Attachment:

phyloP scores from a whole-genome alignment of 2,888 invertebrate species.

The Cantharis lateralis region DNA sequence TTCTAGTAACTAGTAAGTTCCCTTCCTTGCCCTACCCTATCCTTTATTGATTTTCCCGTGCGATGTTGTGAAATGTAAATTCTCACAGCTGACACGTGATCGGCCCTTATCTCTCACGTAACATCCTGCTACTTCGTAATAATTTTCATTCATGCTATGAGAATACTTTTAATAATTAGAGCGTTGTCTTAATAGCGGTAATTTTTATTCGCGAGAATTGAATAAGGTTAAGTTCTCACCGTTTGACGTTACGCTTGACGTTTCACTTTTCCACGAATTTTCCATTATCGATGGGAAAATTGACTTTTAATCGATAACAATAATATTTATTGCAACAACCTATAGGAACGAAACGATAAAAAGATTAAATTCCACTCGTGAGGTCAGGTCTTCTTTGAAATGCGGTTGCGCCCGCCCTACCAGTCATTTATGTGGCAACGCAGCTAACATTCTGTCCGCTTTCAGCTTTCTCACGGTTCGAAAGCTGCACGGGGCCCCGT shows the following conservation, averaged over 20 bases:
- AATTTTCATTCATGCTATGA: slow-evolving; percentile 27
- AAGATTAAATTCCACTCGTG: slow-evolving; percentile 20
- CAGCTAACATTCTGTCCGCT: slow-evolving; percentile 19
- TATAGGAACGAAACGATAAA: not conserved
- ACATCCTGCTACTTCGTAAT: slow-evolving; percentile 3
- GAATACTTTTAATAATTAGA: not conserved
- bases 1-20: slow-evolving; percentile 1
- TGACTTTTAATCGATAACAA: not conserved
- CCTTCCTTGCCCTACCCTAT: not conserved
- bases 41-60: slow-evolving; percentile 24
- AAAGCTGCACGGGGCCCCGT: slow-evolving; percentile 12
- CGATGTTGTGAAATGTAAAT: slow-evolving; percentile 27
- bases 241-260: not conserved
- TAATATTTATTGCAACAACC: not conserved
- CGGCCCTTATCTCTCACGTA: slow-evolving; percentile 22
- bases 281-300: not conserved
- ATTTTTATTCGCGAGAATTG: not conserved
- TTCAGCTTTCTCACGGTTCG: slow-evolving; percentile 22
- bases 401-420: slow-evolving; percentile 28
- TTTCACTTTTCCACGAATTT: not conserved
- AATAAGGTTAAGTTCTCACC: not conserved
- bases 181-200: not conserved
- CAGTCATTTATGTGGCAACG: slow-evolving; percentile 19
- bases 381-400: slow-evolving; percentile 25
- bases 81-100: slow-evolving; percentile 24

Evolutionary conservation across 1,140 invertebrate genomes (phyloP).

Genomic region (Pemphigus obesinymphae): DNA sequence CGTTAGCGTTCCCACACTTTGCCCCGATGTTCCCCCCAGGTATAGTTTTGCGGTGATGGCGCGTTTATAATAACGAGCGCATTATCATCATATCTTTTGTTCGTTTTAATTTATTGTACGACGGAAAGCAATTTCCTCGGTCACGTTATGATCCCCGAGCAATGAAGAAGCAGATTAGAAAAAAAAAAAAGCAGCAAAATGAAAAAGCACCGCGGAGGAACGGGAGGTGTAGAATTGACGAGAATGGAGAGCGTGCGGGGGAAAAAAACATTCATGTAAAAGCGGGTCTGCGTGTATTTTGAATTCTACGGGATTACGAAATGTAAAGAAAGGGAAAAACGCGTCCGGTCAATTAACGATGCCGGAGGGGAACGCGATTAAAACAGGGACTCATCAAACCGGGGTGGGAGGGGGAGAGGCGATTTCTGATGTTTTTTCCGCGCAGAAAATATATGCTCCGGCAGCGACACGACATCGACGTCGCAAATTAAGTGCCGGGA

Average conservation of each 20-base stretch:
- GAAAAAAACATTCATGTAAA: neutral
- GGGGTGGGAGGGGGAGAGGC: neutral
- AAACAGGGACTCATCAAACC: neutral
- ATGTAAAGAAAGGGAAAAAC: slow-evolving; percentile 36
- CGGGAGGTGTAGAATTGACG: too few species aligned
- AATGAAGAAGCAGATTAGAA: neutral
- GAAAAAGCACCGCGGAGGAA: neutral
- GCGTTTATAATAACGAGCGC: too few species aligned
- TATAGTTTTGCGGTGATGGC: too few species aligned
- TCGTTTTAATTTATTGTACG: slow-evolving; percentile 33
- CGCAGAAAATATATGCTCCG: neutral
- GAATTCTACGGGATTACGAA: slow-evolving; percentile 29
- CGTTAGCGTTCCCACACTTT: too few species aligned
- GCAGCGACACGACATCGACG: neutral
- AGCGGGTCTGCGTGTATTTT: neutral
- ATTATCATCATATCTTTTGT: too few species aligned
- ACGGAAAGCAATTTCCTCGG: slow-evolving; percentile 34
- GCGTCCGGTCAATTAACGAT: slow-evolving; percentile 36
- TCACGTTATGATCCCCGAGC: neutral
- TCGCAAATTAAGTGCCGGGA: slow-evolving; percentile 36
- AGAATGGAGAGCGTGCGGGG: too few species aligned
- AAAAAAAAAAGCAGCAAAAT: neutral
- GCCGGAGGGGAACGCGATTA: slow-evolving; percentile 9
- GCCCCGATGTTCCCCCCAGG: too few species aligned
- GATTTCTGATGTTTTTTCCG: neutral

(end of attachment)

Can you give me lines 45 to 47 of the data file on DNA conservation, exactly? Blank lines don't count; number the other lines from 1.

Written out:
- AGCGGGTCTGCGTGTATTTT: neutral
- ATTATCATCATATCTTTTGT: too few species aligned
- ACGGAAAGCAATTTCCTCGG: slow-evolving; percentile 34